The drug development process aims to discover novel drugs with high efficacy and low toxicity. However, efficacy does not always replicate in patients after the drug is moved to the market. Furthermore, approved drugs could also show severe adverse effects in small or large number of individuals, leading to withdrawal from the market. Variable drug response generally occurs because of genetic variability in drug-metabolizing enzymes, drug transporter proteins, and drug targets among individuals. Pharmacogenomics utilizes genetic tests to look for associations of genetic variants with varying drug efficacy and adverse effects. With the integration of pharmacogenomics with the drug development process, one can define responders, nonresponders, and high-risk groups. Therefore, after the approval, genotyping the patients will help in the prescription of the drug and its most effective and least toxic dose. However, other factors such as age, gender, and ethnicity should also be examined before the prescription. The single-gene approach, multigene approach, and haplotype study are different methods for studying the polymorphism among individuals. Marginal associations of the genetic factor with drug response, the complexity of pharmacogenomic results, the time lag between test order and report, and the emergence of rare but severe adverse effects are some challenges to integrate pharmacogenomics in the drug discovery process. Despite these challenges, high-throughput sequencing technologies, machine learning, appropriate surveillance system, and some web tools could provide future opportunities.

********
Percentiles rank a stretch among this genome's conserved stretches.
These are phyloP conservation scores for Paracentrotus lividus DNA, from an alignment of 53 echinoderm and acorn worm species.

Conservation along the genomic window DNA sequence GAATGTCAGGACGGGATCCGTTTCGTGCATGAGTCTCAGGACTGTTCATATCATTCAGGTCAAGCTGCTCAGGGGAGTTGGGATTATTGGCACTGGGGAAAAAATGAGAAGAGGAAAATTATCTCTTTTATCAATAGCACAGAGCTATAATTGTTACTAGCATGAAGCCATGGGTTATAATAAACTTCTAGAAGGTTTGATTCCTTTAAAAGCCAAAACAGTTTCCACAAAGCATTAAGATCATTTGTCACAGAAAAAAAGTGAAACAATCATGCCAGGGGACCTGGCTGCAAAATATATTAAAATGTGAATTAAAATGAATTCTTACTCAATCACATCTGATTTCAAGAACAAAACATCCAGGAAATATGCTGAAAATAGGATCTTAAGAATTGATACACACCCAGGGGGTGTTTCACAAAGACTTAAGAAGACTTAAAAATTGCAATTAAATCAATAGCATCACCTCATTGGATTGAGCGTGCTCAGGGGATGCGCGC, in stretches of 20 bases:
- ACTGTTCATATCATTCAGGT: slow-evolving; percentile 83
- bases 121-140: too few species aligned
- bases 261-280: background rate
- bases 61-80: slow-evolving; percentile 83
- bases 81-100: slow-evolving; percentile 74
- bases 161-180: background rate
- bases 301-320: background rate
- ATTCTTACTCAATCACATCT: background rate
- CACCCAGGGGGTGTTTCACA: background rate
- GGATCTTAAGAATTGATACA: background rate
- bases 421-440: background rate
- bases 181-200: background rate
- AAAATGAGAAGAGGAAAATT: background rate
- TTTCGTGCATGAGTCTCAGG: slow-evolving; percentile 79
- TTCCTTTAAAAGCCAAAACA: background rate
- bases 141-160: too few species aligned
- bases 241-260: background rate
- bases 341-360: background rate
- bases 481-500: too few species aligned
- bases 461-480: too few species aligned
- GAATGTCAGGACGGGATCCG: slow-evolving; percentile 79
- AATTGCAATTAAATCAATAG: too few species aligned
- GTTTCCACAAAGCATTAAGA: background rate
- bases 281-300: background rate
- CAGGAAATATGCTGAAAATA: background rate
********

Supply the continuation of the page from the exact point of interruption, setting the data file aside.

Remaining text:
|Title of host publication||Pharmacogenomics|
|Subtitle of host publication||from Discovery to Clinical Implementation|
|Number of pages||40|
|Publication status||Published - 01-01-2023|
All Science Journal Classification (ASJC) codes
- Biochemistry, Genetics and Molecular Biology(all)